There is difference in the opinion about the space corresponding the intercristal line. As per traditional teaching, the intercristal line crosses the body of L4 or the L4-L5 interspace. This forms an important landmark while giving spinal anesthesia. However, this landmark is shown to be influenced by age, sex, pregnancy, height, BMI of the patient as well as imaging methods used to identify the space. [13],[14],[15],[16] In pregnant patients, it shown to vary in range of L1-L2 to L4-L5 spinal segments while in tall males it crosses L2-L3 spaces. The position of conus medullaris varies from T12-upper to L3-upper segments and elderly females tend to have low conus. Use of atraumatic spinal needle is not completely risk free. The position of cones medullaris in relation to vertebral column does not change after spinal flexion and hence does not offer any protection against spinal cord damage. [17]

In our study, we have not evaluated for lumbosacral anomaly (lumbarization of sacrum and sacralization of lumbar vertebra). The incidence of these anomalies is around 6% and can be easily missed by ultrasound. [18] Spine radiograph combined with MRI is a gold standard technique to diagnose and to count lumbosacral vertebral anomalies. Kim et al. have shown that despite the transitional vertebrae there seems to be margin of safety of two IVS and these authors consider that counting up from lumbosacral junction is fairly valid approach to select the interspace for spinal anesthesia. [18]

Although neurological complications with spinal anesthesia is rare, but there are some disturbing evidence of grievous spinal injury and likely medico legal malpractice. In addition to liberal attitude of anesthesiologist for selecting lumbar IVS, use of atraumatic spinal needle has been cited as a cause of damage to spinal cord. [19] It is not uncommon to anesthesiologist to select most easily palpated lumbar interspace to improve the success rate. Anesthesiologist may tempt to prefer L2-L3 space in order to reduce the dose of spinal anesthetic drug but in this space if more cephalad needle is directed more likely are the chances of needle trauma. [20] Greaves reported a case of serious spinal injury caused by misidentification of the L2-L3 IVS in a patient receiving heparin. [21] Atraumatic needles (pencil point) carries more risk as free flow of cerebrospinal fluid comes after needle is well advanced in the subarachnoid space.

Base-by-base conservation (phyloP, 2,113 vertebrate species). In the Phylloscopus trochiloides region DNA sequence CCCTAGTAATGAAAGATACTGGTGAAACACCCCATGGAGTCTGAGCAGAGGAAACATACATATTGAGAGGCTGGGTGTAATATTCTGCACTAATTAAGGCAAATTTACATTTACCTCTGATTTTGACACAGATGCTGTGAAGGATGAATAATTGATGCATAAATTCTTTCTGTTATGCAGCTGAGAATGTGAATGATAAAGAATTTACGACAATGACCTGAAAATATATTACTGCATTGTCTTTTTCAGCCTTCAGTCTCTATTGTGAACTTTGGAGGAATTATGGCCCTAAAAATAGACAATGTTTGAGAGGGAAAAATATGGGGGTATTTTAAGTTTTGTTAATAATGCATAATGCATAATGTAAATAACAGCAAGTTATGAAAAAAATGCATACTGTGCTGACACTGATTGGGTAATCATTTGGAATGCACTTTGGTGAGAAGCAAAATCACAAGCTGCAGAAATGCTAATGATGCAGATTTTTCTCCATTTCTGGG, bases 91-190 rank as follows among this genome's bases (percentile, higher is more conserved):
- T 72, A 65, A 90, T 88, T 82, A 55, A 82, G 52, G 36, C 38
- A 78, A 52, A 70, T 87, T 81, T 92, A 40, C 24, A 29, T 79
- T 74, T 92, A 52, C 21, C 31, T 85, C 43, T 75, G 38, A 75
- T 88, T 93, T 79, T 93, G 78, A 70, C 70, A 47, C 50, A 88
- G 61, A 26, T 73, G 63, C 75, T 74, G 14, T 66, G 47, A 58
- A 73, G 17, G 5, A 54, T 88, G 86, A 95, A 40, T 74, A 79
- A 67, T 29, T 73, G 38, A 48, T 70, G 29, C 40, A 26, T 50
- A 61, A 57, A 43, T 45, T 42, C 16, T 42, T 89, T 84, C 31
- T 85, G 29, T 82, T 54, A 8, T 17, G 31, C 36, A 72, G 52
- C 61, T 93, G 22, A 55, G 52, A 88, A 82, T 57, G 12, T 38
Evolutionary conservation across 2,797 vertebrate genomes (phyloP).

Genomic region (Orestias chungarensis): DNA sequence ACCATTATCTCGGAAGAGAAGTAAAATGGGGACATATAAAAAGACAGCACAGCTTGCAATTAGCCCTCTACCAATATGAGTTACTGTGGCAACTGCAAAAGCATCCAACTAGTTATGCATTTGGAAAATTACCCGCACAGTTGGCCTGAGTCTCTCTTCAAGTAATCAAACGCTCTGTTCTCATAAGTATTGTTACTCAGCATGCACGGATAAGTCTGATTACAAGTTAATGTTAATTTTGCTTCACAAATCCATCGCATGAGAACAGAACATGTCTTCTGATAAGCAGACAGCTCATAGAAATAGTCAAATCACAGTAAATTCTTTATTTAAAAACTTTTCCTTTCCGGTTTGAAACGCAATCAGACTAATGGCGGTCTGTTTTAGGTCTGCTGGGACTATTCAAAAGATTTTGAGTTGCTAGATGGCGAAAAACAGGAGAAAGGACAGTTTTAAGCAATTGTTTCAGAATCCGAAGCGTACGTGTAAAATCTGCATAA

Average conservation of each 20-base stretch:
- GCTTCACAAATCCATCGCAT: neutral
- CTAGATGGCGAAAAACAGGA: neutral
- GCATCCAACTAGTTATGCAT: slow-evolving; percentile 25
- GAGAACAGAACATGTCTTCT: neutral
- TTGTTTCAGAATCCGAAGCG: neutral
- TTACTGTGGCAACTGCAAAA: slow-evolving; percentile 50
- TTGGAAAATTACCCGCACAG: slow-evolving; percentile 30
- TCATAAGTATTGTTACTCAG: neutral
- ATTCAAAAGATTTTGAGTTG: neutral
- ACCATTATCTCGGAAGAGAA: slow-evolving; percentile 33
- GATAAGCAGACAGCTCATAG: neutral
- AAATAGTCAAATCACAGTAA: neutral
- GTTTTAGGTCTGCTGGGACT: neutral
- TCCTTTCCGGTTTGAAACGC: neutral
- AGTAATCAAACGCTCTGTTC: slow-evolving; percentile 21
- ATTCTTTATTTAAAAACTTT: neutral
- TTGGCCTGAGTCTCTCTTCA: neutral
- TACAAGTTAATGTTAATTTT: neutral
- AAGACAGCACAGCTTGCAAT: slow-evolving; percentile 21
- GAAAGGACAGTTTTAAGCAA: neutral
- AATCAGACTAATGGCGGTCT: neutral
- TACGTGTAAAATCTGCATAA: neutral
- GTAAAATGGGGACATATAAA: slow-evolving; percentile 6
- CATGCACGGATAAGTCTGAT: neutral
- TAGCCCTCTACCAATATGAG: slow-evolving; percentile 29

Major drawback with ultrasound is inability to visualize conus medullaris and hence its routine use during spinal anesthesia to improve safety is questionable. Use of MRI, fluoroscopy before spinal anesthesia is deemed unnecessary. Hence, the skill to locate IVS and upmost care to perform lumbar puncture remains most important safety measure.

The limitation of this study is exclusion of high risk population such as severely obese and pregnant patients. The reason we excluded these patients is that obesity would have impaired the quality of ultrasound images and pregnant patients would experience discomfort during forced flexion. However, it is still noteworthy that accuracy is not improved in normal population even in experienced hand. Hence, ultrasound may be used as a safeguard to prevent dural puncture being performed at misidentified dangerous high level. Future studies are required to study if the use of USG can reduce the neuraxial damage caused by spinal anesthesia.


  Conclusion Top


The accuracy of palpation method when controlled by ultrasound is "poor" and differs by 1-3 IVS particularly in cephalad direction. The accuracy is affected by anesthesia experience but remains unaffected by age, sex height, BMI and patient positioning.

Financial support and sponsorship

Nil.

Conflicts of interest

There are no conflicts of interest.

 
  References Top

1.
Saifuddin A, Burnett SJ, White J. The variation of position of the conus medullaris in an adult population. A magnetic resonance imaging study. Spine (Phila Pa 1976) 1998;23:1452-6.  Back to cited text no. 1